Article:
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Playstation 2






Electronic Arts



Electronic Arts



E (Everyone)



Q4 2002



- Great Level Design

- Beautiful Graphics

- Challenging AI



- Feels a bit like a Frankensteinís monster, pieced together from the best bits of other racers.

- Some tracks feature way too much real estate to slide off into on the edges of the course.

- Control a bit slippery



Review: Rally Fusion (Playstation 2)

Review: Rally Fusion (XBox)

Review: Gran Turismo 3 A-Spec (Playstation 2)



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Score: 8.4 / 10


EA Sports has given rally racing the Big treatment and the result, Shox, looks and plays a lot like one would suppose.  Iím tempted to say that it is Rallisport Challenge crossed with SSX: Tricky, but that description would leave out about a half-dozen game whose influence Shox wears right on its sleeve.  Normally Iím a sucker for originality, but Shox shines by mixing some of the best elements of famous arcade-style racers into one fast, attractive package.  


shox-2.jpg (38214 bytes)          shox-3.jpg (26410 bytes)


Despite it not being a rally game, the older title that kept coming to my mind while playing Shox was Speed Devils for the Dreamcast.  These flashbacks were triggered mostly by Shoxís exciting Shox Zones feature.  These zones are areas of the race track where the player's time between two points is measured.  Completing the section at a certain speed earns the player a Gold rating, slightly slower Silver, and so on.  This feels nearly identical to the speed zones on Speed Devils that had the player trying to bust police radar at a certain speed when leaving a zone.  It was fun in Speed Devils and it is fun here.  As an added bonus in Shox, players earn a Shoxwave for rating Gold in successive zones.  This causes a cool shockwave to rave around the course.  As long as the player can stay in the area of the shockwave, he or she earns bonus prize money.  More importantly, it looks incredibly cool.


Also like in Speed Devils, players can make wagers in an attempt to win cars.  Unfortunately, unlike Speed Devils, there arenít any cool AI personalities to wager with.  It is simply man vs. machine.  More and more cars are made available to wager for as players finish first in different sets of races.  These races range from easy to near impossible and their presence accounts for a good deal of the gameís replay value.





- Playstation 2 Game Reviews

- Racing Game Reviews

- Reviews of Games Developed/Published by Electronic Arts

Shox is a marvel to look at.  It is perhaps the best looking racing game on the system.  Sure, GT3 has more realistic backgrounds and more polygon rich car models, but Shox makes up for those with cool, real-time damage, the stunning Shoxwave, great lighting and particle effects, and amazing track variety.  All that and the frame rate never seems to let up, no matter what is going on on the screen.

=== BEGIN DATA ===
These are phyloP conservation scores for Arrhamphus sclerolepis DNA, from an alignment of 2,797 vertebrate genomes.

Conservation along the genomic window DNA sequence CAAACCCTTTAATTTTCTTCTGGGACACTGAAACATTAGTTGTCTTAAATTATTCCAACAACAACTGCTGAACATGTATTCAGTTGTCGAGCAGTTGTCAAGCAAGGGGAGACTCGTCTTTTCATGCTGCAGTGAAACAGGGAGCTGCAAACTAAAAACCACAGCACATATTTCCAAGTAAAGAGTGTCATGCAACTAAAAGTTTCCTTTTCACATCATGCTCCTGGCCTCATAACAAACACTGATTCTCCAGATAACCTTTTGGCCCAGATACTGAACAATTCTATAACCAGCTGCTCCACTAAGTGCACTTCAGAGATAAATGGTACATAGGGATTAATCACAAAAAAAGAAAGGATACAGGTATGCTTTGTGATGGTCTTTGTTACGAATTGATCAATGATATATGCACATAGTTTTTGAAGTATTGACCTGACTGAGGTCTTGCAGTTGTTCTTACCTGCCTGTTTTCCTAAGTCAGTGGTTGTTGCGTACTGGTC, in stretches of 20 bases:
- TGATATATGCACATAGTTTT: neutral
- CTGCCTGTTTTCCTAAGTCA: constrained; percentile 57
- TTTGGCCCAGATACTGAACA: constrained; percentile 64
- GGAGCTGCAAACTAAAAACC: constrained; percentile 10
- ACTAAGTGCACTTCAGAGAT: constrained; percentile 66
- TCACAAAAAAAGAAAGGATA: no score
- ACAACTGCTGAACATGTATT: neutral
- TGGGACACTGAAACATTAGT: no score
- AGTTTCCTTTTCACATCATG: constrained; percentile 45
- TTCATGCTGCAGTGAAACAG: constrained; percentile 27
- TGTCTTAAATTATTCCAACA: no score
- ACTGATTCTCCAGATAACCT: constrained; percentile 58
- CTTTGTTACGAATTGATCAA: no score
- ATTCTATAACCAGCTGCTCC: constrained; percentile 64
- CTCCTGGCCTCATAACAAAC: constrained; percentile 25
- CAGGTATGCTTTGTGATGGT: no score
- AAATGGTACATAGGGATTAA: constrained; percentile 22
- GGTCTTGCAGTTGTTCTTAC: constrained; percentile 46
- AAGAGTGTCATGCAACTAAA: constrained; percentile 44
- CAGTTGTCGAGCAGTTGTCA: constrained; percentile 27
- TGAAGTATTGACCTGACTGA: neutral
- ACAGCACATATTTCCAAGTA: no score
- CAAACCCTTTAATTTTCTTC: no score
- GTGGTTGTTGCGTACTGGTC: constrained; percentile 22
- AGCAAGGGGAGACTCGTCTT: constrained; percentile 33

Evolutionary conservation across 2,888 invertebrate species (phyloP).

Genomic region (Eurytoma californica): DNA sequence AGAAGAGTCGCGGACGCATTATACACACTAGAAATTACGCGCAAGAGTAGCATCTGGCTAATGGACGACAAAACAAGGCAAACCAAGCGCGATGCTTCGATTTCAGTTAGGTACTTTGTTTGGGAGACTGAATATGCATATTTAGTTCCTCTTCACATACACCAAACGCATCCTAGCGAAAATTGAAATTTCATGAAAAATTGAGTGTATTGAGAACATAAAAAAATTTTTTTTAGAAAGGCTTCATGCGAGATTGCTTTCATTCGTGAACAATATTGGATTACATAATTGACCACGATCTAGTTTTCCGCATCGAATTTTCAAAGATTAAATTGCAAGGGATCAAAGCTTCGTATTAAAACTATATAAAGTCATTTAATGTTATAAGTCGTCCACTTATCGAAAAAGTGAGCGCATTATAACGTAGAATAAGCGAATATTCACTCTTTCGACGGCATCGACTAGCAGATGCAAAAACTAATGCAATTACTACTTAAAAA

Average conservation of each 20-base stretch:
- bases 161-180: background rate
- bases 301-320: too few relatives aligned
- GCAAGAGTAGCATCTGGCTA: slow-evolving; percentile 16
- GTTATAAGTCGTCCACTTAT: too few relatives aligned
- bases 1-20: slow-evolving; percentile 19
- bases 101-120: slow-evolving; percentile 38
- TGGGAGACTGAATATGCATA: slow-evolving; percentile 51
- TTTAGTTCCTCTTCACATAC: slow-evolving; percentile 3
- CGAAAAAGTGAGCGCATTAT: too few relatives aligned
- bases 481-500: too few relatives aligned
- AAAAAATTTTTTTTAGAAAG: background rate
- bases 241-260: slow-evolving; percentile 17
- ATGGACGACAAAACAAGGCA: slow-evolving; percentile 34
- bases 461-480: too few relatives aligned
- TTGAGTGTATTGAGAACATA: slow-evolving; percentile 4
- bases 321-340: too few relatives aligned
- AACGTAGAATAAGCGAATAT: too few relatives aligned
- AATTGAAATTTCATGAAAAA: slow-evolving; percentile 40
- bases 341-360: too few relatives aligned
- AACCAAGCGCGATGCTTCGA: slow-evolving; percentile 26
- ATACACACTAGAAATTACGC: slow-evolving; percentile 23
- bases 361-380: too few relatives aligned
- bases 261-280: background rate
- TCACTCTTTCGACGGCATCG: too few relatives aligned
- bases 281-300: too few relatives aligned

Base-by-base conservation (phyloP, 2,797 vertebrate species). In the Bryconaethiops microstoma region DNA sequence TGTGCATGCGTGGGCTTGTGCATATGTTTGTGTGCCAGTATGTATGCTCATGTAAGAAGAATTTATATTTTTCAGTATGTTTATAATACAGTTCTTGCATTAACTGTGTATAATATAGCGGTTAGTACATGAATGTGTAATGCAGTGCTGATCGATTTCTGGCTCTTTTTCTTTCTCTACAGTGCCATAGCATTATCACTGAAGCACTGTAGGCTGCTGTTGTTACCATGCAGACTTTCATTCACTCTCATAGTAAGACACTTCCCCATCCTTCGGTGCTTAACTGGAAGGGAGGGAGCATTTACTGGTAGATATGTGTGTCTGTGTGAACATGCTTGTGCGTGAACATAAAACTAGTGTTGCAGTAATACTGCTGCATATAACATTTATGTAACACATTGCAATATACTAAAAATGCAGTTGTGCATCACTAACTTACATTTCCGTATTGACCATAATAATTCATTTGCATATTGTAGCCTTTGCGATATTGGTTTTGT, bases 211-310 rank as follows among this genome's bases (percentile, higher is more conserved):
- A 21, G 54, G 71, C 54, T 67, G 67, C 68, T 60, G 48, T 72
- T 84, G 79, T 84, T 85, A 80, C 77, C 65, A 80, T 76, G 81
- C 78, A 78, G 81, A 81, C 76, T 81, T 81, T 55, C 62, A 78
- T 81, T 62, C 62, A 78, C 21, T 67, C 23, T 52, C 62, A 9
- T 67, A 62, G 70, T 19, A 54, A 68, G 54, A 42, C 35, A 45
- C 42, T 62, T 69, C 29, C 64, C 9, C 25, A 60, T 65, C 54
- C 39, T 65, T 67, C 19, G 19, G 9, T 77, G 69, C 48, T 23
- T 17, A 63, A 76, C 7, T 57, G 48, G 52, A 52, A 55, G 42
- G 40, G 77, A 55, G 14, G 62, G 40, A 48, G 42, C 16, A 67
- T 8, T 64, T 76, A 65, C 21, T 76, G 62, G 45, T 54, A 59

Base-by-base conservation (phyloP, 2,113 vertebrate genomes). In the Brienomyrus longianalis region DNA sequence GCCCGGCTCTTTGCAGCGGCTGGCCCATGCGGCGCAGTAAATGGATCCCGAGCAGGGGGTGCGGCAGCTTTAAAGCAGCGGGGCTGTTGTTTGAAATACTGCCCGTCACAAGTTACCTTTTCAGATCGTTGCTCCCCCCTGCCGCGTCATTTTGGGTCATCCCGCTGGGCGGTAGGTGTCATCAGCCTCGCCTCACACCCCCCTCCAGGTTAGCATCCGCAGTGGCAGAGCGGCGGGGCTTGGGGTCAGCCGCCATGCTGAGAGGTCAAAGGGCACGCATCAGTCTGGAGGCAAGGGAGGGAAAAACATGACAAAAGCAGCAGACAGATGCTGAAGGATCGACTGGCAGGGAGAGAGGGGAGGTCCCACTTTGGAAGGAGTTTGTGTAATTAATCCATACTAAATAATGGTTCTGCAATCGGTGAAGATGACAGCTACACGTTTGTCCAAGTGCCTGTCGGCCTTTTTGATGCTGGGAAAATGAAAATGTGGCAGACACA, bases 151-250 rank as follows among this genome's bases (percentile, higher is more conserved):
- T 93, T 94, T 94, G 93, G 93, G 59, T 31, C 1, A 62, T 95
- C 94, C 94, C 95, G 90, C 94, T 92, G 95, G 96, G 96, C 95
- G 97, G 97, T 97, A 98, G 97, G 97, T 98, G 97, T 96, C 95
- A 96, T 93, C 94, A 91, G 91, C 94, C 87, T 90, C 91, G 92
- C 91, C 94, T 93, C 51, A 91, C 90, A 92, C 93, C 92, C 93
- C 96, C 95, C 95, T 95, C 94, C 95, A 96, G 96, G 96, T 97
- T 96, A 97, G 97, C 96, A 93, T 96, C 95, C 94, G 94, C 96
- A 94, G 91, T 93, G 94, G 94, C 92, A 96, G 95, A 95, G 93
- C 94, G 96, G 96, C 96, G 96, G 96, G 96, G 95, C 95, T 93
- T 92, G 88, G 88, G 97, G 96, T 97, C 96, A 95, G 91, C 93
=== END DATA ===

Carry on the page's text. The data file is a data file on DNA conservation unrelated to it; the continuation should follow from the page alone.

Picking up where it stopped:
Shox features a pretty generic set of game modes from the first boot up:  Single Player Mode 


and Multi-player Mode.  The single player mode consists entirely of racing for championships (though, as said before, head-to-head races to win cars also happen in this mode).  The multi-player mode allows up to four players to go at it either in a straight forward race or in Mayhem mode.  Mayhem mode is basically like the modes in FPSís where players try to hold on to an object for the longest amount of time (here it is first player to possess the flag for a total of one minute.


shox-4.jpg (21590 bytes)         shox-5.jpg (22812 bytes)


Regardless of what mode players choose, they will find the gameís controls noticeably looser than even your normal rally racer.  Power sliding is the name of the game here, and mastering the power slide is a must before players can hope to win any but the easiest races on the most boring courses.  The only complaint I had about the controls actually has more to do with the track design.  Some of the levels feature an acre of real estate on the side of the roads, making power sliding through the looping curves a true headache.  If a player misses the curve and slides into one of the large gravel or sand areas, most hope of winning the race is lost.  The car simply goes too far off the track to get it back on in time to win the race.   This was fine in GT3, where the controls were so precise that going off the course wildly was a rarity.  With Shoxís ultra-loose controls, it happens far too often.


Still, this complaint aside, Shox is arcade-style racing at its best.  It contains lots of colorful and detailed levels with a variety of track designs.  It also features solid, challenging A.I. with rubberbanding that seems realistic instead of artificial. Most importantly, Shox offers an exhilarating sense of speed which, in the end, is what draws many of us to racing games in the first place.  Go get this one now.


- Tolen Dante

(January 27, 2003)

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